Calcutta, India

Calcutta, India

North of the Bay of Bengal in eastern India, the city of Calcutta (large purple area) hugs the eastern bank of one of the myriad channels that split off the Ganges River before it empties into the Bay. The arm of the Ganges that runs through Calcutta is known as the Hooghly River. It is the large, pale green river running through the left side of the image. Calcutta, also referred to as Kolkata, is about 100 miles north of where the Hooghly empties into the Bay via the Mouths of the Ganges.

The city’s location along the banks of the river so near the Bay makes it the most important port city in the country. However, it also makes it hot, swampy, and humid, and has confined urban growth to a narrow strip rarely more than a few miles on either side of the river. Swamps and marshlands surround the city, and in fact, much of the territory between Calcutta and the Bay of Bengal is semi-wilderness, including the Sunderbans Refuge—a World Heritage Site and refuge for the largest remaining population of the endangered Bengal Tiger. The area is forest fringed with mangrove swamps, and many parts can only be reached by boat. Such remoteness exists in sharp contrast to the Calcutta metro area. The largest city in India, and one of the ten largest in the world, Calcutta is home to more than 11 million people.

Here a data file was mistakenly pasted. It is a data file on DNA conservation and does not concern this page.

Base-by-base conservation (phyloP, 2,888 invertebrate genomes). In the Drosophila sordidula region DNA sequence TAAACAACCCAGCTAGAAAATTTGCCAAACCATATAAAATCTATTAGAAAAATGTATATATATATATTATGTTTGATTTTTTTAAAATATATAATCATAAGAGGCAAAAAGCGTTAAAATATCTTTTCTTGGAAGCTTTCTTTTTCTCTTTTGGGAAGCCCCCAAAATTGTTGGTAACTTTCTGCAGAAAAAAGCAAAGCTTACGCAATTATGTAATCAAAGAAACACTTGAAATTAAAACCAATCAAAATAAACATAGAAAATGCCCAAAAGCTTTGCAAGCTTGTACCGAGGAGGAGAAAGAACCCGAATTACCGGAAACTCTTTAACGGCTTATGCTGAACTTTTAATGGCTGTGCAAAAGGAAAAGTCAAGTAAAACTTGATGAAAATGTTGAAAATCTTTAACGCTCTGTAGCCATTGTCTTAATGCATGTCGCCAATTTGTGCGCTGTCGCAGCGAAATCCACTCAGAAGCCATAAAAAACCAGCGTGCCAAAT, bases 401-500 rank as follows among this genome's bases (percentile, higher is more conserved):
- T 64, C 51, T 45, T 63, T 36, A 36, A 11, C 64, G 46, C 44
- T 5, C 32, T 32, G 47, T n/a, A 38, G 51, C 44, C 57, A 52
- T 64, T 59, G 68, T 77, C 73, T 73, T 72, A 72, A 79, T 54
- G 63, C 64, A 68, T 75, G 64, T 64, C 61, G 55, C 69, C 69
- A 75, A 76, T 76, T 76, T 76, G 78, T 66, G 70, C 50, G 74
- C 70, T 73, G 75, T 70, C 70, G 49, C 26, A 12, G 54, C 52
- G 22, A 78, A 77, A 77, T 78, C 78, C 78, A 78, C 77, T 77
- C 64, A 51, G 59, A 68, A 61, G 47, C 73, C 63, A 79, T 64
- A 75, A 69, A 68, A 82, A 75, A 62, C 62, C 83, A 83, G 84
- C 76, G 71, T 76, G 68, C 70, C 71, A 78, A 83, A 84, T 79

Calcutta is the world’s leading producer of a natural fiber called jute, which can be used in everything from clothing to carpet. The production factories are located along the river banks along with several power plants; it may be a combination of emissions from both these sources that is creating the slight haze visible from the north end of the city up to the top of the image. In the upper part of the image, numerous dark “squiggles” are in fact lakes, perhaps oxbow lakes, which are formed when a part of a stream or river is cut off from the main channel by sedimentation and changes in the direction of the current. That they are lakes, and not free-flowing bodies of water, is supported by their dark color, which in this false-color image suggests that they are calm and clear, rather than sediment-laden like the Hooghly River and the other branches of the Ganges that can be seen at lower right.

This Landsat 7 image was made from data acquired February 24, 2002.

Image courtesy Ron Beck, USGS Land Processes Data Center, Satellite Systems Branch